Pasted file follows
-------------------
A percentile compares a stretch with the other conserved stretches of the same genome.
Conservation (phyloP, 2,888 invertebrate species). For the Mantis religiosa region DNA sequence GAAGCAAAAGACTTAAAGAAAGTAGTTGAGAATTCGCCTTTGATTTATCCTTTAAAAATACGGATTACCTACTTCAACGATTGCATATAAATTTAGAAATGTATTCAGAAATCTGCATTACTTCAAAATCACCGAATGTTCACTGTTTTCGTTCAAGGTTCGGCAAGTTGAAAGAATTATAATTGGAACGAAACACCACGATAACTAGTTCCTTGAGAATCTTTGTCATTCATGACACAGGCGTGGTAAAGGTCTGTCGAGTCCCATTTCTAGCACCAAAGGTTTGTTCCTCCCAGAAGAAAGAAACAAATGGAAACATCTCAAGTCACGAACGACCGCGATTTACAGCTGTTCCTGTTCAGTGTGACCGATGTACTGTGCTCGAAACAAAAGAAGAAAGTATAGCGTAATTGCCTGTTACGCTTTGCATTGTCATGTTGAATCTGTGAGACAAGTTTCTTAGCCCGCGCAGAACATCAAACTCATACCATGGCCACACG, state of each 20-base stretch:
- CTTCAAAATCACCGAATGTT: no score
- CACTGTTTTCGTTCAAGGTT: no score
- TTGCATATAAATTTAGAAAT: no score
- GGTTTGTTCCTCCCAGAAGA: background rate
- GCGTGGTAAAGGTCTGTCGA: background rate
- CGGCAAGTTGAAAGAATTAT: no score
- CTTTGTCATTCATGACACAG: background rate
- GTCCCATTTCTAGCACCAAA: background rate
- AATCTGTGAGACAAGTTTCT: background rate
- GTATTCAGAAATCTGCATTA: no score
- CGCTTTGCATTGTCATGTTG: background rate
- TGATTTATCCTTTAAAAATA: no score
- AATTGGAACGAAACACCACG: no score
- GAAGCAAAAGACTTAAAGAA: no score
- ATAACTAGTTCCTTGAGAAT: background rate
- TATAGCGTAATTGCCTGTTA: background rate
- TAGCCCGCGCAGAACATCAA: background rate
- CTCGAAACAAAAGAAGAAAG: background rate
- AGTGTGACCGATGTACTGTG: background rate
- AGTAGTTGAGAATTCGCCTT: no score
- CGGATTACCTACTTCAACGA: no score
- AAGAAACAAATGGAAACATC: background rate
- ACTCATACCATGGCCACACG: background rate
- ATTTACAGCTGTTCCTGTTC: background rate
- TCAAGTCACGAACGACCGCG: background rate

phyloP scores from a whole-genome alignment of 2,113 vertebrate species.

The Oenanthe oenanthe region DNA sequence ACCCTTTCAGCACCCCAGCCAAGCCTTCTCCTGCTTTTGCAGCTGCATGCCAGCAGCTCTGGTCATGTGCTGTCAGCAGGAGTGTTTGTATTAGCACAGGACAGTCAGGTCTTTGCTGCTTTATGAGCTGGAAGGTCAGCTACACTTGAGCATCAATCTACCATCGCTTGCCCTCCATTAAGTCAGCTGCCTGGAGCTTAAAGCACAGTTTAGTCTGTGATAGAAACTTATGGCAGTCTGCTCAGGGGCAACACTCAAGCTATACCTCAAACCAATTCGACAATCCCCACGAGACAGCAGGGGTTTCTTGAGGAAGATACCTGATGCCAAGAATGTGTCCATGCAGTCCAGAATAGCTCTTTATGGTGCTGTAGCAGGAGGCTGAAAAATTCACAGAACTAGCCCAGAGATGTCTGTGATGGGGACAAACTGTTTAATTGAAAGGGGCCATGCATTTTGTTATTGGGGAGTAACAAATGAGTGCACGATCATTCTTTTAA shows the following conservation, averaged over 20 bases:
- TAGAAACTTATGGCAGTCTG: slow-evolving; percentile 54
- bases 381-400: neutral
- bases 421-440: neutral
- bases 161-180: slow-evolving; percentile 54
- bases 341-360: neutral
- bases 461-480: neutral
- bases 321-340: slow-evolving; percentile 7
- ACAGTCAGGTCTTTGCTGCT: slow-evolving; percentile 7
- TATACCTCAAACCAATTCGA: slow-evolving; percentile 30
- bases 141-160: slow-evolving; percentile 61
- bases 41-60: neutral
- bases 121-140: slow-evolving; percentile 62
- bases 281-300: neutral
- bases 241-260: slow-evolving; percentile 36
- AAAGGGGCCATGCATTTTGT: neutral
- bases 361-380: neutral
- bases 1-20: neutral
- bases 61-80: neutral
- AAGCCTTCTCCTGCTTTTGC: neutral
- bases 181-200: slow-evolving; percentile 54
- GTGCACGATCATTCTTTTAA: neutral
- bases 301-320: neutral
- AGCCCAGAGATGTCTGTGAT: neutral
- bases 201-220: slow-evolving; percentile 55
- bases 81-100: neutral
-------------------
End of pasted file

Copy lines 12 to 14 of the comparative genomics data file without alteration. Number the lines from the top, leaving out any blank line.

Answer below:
- GTATTCAGAAATCTGCATTA: no score
- CGCTTTGCATTGTCATGTTG: background rate
- TGATTTATCCTTTAAAAATA: no score